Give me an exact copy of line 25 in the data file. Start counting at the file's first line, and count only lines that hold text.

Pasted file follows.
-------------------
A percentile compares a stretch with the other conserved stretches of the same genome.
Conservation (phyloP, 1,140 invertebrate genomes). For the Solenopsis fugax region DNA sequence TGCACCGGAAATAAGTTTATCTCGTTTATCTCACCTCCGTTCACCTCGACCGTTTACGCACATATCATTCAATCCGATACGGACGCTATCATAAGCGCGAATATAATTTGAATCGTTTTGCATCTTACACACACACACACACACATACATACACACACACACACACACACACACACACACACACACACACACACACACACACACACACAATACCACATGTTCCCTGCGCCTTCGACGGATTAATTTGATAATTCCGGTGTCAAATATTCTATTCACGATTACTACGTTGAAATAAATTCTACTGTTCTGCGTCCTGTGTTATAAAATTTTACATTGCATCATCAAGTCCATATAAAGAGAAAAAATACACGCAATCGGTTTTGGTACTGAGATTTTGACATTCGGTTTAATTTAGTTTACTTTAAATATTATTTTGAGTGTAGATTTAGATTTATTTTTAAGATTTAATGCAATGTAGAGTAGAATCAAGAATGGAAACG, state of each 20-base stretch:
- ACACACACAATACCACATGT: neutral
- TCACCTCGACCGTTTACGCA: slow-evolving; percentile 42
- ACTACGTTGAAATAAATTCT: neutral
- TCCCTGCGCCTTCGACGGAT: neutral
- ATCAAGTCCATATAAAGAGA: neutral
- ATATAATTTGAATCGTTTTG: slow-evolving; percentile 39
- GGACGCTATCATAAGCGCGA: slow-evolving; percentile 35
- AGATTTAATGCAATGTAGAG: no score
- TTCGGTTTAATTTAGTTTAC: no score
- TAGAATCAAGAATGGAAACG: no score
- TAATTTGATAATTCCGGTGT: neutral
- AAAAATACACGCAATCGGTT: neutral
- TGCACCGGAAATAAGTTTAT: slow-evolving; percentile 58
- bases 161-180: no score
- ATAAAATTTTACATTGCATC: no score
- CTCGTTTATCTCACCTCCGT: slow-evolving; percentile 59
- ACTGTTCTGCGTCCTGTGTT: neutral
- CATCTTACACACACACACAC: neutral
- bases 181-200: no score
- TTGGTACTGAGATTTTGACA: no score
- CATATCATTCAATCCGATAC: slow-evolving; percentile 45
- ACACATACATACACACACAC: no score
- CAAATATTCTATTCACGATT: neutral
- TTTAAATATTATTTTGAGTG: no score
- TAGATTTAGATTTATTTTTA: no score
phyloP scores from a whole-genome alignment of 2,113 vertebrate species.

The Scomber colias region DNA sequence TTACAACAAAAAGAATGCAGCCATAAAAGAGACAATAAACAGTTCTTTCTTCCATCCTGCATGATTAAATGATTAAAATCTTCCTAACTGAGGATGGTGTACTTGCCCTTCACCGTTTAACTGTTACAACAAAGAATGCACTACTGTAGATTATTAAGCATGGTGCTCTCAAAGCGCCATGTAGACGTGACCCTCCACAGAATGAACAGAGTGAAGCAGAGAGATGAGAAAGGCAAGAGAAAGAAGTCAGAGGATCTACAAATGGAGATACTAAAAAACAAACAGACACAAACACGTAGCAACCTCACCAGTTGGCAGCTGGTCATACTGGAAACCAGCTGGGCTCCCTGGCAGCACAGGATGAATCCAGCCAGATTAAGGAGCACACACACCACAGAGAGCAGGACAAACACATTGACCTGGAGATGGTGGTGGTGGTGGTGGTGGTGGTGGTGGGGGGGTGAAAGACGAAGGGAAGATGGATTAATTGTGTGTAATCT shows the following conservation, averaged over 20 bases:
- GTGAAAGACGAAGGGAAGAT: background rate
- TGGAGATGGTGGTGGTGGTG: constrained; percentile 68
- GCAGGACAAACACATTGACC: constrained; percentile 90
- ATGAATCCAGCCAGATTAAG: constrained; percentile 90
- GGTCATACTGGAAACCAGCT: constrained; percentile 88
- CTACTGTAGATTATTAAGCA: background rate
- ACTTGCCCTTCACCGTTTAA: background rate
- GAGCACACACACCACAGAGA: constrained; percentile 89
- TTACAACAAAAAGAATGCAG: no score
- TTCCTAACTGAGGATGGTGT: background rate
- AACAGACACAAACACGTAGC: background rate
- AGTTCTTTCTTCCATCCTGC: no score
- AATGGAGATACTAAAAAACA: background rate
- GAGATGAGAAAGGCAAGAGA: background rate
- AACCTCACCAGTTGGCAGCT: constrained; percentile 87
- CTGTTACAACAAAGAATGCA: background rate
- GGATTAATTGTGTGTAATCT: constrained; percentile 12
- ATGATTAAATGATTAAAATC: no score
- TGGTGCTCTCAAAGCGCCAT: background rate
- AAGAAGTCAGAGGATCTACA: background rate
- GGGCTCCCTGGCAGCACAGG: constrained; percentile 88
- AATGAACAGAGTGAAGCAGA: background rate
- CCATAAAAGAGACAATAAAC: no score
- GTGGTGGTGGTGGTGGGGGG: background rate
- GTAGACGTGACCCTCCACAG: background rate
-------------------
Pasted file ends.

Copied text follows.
- CAAATATTCTATTCACGATT: neutral